Fires burn as the dry season continues

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As the UK Summer fades into Autumn, in Indonesia, the dry season is still in full swing. Dry conditions have created an environment that enables fires to spread quickly across the land, and as reported extensively in the media, recent fires across South East Asia have contributed to a blanket of haze that currently hovers over much of the subcontinent.

These fires are often the result of traditional farming methods. Towards the end of a dry season, farmers in this part of the world will routinely use a slash and burn agricultural technique to clear their land and provide better conditions for crop regeneration. Local communities may also use this method in order to create clearings so that they can hunt for deer or wild boar, however in particularly dry years, these fires can burn out of control for prolonged periods of time and contribute to the levels of haze that have been reported in recent weeks.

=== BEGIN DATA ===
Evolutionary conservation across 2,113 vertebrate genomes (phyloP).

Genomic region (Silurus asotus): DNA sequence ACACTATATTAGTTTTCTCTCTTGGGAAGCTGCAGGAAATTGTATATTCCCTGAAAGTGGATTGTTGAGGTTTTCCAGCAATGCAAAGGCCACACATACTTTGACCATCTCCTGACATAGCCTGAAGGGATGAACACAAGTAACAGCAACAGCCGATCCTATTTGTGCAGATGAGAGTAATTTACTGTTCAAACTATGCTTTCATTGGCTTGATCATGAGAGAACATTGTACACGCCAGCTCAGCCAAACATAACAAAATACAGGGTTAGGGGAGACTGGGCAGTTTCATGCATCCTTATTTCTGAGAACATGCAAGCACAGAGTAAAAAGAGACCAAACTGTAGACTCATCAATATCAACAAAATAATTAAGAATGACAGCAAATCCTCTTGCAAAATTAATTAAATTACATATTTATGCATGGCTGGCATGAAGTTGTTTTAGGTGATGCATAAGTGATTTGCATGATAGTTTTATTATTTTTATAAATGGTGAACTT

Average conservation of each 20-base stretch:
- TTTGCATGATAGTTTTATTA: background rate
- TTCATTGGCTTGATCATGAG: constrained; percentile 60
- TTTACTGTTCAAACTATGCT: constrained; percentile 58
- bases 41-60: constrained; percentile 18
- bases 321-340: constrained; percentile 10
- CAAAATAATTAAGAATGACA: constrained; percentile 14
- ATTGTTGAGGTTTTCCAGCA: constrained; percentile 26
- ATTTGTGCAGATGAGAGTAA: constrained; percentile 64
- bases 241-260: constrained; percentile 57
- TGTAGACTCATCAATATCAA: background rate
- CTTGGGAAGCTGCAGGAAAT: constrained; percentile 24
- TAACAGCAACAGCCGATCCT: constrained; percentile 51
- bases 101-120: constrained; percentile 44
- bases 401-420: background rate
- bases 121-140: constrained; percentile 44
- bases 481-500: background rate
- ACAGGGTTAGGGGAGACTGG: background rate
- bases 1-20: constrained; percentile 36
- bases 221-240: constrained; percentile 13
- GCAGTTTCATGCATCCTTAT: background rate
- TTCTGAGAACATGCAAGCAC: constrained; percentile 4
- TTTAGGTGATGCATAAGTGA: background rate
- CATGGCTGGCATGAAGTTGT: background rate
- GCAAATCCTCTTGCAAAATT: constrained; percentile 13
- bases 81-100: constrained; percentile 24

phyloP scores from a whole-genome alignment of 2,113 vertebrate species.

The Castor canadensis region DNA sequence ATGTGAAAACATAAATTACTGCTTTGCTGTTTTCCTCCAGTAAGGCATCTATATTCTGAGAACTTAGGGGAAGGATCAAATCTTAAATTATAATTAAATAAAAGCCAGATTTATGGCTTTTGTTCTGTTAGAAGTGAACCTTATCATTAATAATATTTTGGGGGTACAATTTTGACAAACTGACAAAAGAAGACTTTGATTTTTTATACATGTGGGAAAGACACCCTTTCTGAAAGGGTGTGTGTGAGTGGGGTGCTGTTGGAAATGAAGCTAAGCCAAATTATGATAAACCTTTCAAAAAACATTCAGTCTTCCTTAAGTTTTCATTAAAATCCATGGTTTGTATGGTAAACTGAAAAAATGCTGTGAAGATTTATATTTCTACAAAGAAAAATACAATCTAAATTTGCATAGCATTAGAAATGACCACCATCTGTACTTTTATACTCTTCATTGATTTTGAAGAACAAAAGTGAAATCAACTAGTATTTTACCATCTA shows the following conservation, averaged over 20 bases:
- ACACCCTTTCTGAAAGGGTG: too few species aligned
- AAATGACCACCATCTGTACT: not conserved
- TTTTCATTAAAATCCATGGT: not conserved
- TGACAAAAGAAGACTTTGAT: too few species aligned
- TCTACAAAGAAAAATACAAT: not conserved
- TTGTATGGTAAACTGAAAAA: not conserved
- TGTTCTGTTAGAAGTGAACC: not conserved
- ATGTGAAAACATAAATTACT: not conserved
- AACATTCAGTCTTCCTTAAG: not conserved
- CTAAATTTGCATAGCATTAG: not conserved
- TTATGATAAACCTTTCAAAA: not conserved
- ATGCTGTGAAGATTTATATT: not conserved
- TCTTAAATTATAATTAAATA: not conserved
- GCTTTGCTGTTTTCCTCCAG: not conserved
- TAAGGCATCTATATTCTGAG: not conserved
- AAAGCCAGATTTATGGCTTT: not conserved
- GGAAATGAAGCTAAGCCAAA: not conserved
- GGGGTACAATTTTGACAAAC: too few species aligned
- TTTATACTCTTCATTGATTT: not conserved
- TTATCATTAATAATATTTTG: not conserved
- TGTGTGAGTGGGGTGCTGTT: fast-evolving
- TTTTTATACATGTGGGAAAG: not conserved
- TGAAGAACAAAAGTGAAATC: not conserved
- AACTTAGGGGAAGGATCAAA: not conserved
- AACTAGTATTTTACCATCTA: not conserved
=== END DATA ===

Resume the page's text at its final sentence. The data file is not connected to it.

The Lamandau Wildlife Reserve in Indonesian Borneo is an area of forest protected by Orangutan Foundation, but it’s western region has been subject to fires during this dry spell which can creep into the reserve. Our field teams and guard post staff have worked with locals officials on occasion into the night to battle the flames and stop the spreading. They continue to be on high alert for any potential fires before the much-needed rains come, but we are indebted to their efforts in protecting this vital wildlife refuge.

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Fortunately this reserve and the significant orangutan population in it’s interior are under protection from skilled government and Orangutan Foundation staff who are trained and equipped to prevent outbreaks of fire, however their operations would not be possible without ongoing support. To become a Guardian of the Lamandau and help protect this ecologically rich environment all year round, please support our work by exploring the link below.